Have you read about the legendary Fountain of Youth? Starting with the Greek historian Herodotus in the 5th century B.C., there have been many stories of these fountains. But the recent story became famous as the Native Americans told the explorer and conquistador, Ponce de León, about the miraculous fountain; however, it was a ruse to get him to leave their area. Carol and I found the fountain in St. Augustine, Fla., -- just 40 minutes south of Jacksonville.

After finding and drinking some of the water, the famed explorer began to feel much -- the same as before! And I understand that he would have died of old age if a poisoned arrow hadn't killed him in battle when he was 47.

First stop, last stop

I forgot to mention that the very first RV campground we stopped at was Lake Dardanelle RV Campground down on the Arkansas River. So taking only three days to drive from Jacksonville to Lake Dardanelle, we decided to make that our last RV stop. You don't have to go across the country to stay at a beautiful RV park -- Lake Dardanelle rates among the best.

We were scheduled to stay at Lake Dardanelle until May 17, but on the 14th I said, "Precious, let's leave on the 16th."

"You're funny!" She retorted. "I thought I would be the one itching to get home, and you would be pulling me to keep traveling. But we're reversed."

On May 16, we ate lunch in Alma, Ark., rejoiced when we saw the "Welcome to Siloam Springs" and fountains on the east side of town, and pulled onto our 119-foot-long driveway around 3 p.m. Together we almost yelled, "WE'RE HOME!"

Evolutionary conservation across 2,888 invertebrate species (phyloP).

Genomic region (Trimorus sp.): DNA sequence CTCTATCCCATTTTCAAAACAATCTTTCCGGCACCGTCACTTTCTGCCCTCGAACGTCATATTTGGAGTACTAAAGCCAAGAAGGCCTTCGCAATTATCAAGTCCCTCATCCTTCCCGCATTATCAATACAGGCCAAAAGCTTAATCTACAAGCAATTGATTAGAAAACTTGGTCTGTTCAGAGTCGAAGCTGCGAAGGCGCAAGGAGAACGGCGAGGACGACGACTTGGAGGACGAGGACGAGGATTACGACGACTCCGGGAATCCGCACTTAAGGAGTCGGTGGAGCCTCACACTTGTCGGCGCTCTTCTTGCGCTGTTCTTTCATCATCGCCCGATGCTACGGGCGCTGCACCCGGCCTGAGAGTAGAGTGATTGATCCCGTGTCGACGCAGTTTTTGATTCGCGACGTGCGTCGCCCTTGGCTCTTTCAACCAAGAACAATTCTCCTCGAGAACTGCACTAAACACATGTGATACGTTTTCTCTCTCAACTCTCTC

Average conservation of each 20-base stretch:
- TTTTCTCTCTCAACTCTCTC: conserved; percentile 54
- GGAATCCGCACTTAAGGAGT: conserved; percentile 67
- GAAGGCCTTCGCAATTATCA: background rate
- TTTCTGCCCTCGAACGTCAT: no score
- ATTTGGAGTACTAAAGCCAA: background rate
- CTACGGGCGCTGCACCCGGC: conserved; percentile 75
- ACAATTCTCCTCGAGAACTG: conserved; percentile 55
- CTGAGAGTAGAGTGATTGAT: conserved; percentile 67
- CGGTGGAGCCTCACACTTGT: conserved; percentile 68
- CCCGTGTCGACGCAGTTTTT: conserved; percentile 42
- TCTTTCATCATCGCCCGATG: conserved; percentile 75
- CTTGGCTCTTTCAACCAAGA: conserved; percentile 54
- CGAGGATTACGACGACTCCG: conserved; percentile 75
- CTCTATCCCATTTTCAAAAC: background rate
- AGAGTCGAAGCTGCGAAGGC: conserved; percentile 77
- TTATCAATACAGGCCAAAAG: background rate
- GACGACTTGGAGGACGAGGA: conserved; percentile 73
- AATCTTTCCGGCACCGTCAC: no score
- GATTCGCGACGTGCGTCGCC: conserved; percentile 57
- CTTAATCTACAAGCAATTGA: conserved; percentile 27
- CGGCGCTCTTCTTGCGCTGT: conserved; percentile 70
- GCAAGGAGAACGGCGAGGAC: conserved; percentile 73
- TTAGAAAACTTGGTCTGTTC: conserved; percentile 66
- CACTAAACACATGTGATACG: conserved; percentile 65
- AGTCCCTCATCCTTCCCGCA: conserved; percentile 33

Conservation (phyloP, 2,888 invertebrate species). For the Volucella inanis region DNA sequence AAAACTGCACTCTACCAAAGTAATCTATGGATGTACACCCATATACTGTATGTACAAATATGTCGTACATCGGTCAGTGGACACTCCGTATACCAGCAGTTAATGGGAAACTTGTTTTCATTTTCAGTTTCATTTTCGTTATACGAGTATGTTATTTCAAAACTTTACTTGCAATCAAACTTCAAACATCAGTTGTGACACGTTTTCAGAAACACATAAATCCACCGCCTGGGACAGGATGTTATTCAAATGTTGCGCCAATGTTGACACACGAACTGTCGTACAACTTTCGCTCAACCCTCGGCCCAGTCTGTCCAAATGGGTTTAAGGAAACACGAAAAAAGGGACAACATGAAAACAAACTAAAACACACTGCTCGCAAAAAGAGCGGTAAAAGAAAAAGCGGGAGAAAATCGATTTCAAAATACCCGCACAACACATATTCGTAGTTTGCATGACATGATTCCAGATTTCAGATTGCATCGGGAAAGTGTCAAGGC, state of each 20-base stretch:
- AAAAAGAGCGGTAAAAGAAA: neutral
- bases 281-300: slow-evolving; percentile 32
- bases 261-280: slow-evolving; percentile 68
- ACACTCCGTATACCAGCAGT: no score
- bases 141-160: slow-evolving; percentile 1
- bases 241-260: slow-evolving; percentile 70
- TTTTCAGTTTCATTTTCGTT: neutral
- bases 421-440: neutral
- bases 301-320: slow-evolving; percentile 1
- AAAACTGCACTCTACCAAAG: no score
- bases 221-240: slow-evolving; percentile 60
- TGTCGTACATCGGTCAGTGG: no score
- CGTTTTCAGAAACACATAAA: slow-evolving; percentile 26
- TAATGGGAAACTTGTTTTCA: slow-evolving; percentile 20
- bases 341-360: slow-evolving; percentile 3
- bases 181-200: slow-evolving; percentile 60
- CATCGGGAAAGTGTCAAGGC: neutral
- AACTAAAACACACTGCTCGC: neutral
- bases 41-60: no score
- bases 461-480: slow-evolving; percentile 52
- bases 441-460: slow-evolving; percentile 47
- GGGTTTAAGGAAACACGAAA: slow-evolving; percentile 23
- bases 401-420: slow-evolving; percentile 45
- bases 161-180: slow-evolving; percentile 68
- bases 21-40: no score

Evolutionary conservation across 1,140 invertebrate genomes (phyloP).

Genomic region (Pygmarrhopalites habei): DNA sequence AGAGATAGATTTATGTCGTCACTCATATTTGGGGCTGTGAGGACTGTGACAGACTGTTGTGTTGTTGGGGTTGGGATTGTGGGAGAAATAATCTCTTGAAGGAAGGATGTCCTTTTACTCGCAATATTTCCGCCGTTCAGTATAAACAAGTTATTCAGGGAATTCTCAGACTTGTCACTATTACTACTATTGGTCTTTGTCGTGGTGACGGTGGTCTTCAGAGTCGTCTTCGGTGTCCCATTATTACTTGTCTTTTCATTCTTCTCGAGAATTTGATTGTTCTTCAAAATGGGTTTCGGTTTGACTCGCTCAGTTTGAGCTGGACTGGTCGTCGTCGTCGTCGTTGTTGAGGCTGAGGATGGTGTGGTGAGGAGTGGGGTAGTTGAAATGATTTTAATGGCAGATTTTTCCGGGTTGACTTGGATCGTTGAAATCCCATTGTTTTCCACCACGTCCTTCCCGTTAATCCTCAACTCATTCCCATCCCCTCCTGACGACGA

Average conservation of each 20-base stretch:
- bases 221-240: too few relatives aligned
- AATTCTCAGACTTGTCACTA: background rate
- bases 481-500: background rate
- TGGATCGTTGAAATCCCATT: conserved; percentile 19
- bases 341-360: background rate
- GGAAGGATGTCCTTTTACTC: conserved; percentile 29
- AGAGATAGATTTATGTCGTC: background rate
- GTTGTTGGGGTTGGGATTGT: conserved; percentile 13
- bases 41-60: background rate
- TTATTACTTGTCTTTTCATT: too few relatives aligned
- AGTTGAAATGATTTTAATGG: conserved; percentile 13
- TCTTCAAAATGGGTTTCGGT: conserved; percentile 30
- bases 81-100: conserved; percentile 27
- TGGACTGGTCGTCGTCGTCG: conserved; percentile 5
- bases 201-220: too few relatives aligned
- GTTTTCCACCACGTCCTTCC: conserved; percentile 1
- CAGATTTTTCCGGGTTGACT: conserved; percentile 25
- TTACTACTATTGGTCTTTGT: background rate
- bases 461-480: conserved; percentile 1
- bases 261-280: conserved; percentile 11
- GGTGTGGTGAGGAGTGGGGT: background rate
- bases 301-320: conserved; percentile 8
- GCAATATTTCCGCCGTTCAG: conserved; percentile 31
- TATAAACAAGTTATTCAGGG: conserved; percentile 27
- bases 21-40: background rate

Before unloading either car or trailer, we went straight to our La-Z-Boy recliners that we missed for 10 months. Then Carol said, "Home -- there's no place like home." And yes; Dennis and Deborah Eben took very good care of the house. Thank you, Dennis and Deborah.

Someone asked me, "Well, how was it being cooped up in a small trailer for almost a year with your wife?"

"I wasn't cooped up with her; I rejoiced being with her! We're more in love now than ever. But it is a good feeling to be home."

One of my Southern California cousins asked, "What's the difference in Southern Cal and where you live?"

"In Southern Cal, you can't hardly go anywhere without getting on a freeway. Where I live, you have to try hard to find a freeway.

I went to visit Graham Thomas at the Herald-Leader office. He asked, "Will you take another trip like this in the RV?"

"I don't think so. I'll take short trips; you know, for several weeks or for a month. But I'd rather not pull a trailer."

"Why not?"

"For one thing, driving on the freeways is hectic! For example: we saw signs everywhere telling us to watch out for motorcycles. And we do. But many of the bike-riders are not watching out for themselves! Some of them speed at 95 mph between cars that are going 65. How can we be careful for people like that? It can't be done!

"Also, pulling the trailer did cut our motel bills in half, but it doubled our gas bill. That about breaks even -- unless we stay in an RV park for several weeks or more. We can greatly cut costs with weekly or monthly rates.

"But if we stay only 1-2 nights in a park, the gas bill empties the bank. I do enjoy traveling, and you might notice that we will disappear often; but please believe me: there's no place like home!"

I enjoy the easy-paced life, the comfort of home, and friendly atmosphere in Siloam Springs. It is one of the most enjoyable places to live in the USA.

-- Gene Linzey is a speaker, author and mentor. Send comments and questions to masters.servant@cox.net. Visit his website at www.genelinzey.com. The opinions expressed are those of the author.

Editorial on 06/26/2019

Print Headline: There's no place like home!

Sponsor Content

Comments

ADVERTISEMENT
ADVERTISEMENT
ADVERTISEMENT